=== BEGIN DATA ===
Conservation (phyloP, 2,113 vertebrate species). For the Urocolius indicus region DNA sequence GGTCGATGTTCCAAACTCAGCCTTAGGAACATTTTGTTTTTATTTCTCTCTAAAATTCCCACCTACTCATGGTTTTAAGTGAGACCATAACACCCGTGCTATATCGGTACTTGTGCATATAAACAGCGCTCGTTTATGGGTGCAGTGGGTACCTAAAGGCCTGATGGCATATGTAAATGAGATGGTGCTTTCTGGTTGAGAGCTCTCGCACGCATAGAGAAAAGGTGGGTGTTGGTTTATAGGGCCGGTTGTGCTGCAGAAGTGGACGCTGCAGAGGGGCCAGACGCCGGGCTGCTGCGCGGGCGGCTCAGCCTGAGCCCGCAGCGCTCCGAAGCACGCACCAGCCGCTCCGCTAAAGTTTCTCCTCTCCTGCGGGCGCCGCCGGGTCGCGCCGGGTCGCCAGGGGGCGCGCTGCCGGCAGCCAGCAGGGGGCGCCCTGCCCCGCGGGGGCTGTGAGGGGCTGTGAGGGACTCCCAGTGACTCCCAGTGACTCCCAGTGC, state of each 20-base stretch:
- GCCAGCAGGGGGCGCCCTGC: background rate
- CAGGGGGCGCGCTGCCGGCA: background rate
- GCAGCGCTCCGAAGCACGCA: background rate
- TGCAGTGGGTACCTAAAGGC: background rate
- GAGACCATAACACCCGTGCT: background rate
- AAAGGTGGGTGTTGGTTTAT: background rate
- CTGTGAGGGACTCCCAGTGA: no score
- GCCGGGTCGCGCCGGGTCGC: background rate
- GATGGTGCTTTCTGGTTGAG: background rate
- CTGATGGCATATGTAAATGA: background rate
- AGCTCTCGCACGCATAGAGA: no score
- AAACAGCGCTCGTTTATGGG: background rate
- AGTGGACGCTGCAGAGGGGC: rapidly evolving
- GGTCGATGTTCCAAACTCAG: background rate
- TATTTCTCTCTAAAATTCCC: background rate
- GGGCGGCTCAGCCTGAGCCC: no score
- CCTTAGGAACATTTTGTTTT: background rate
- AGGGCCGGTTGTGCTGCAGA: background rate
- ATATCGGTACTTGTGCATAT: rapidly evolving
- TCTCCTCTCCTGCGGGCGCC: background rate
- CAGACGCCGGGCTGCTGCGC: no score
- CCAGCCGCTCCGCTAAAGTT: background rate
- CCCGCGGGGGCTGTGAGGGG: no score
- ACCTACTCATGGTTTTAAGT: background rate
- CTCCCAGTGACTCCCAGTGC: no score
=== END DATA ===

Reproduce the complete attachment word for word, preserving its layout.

Conservation (phyloP, 2,113 vertebrate species). For the Urocolius indicus region DNA sequence GGTCGATGTTCCAAACTCAGCCTTAGGAACATTTTGTTTTTATTTCTCTCTAAAATTCCCACCTACTCATGGTTTTAAGTGAGACCATAACACCCGTGCTATATCGGTACTTGTGCATATAAACAGCGCTCGTTTATGGGTGCAGTGGGTACCTAAAGGCCTGATGGCATATGTAAATGAGATGGTGCTTTCTGGTTGAGAGCTCTCGCACGCATAGAGAAAAGGTGGGTGTTGGTTTATAGGGCCGGTTGTGCTGCAGAAGTGGACGCTGCAGAGGGGCCAGACGCCGGGCTGCTGCGCGGGCGGCTCAGCCTGAGCCCGCAGCGCTCCGAAGCACGCACCAGCCGCTCCGCTAAAGTTTCTCCTCTCCTGCGGGCGCCGCCGGGTCGCGCCGGGTCGCCAGGGGGCGCGCTGCCGGCAGCCAGCAGGGGGCGCCCTGCCCCGCGGGGGCTGTGAGGGGCTGTGAGGGACTCCCAGTGACTCCCAGTGACTCCCAGTGC, state of each 20-base stretch:
- GCCAGCAGGGGGCGCCCTGC: background rate
- CAGGGGGCGCGCTGCCGGCA: background rate
- GCAGCGCTCCGAAGCACGCA: background rate
- TGCAGTGGGTACCTAAAGGC: background rate
- GAGACCATAACACCCGTGCT: background rate
- AAAGGTGGGTGTTGGTTTAT: background rate
- CTGTGAGGGACTCCCAGTGA: no score
- GCCGGGTCGCGCCGGGTCGC: background rate
- GATGGTGCTTTCTGGTTGAG: background rate
- CTGATGGCATATGTAAATGA: background rate
- AGCTCTCGCACGCATAGAGA: no score
- AAACAGCGCTCGTTTATGGG: background rate
- AGTGGACGCTGCAGAGGGGC: rapidly evolving
- GGTCGATGTTCCAAACTCAG: background rate
- TATTTCTCTCTAAAATTCCC: background rate
- GGGCGGCTCAGCCTGAGCCC: no score
- CCTTAGGAACATTTTGTTTT: background rate
- AGGGCCGGTTGTGCTGCAGA: background rate
- ATATCGGTACTTGTGCATAT: rapidly evolving
- TCTCCTCTCCTGCGGGCGCC: background rate
- CAGACGCCGGGCTGCTGCGC: no score
- CCAGCCGCTCCGCTAAAGTT: background rate
- CCCGCGGGGGCTGTGAGGGG: no score
- ACCTACTCATGGTTTTAAGT: background rate
- CTCCCAGTGACTCCCAGTGC: no score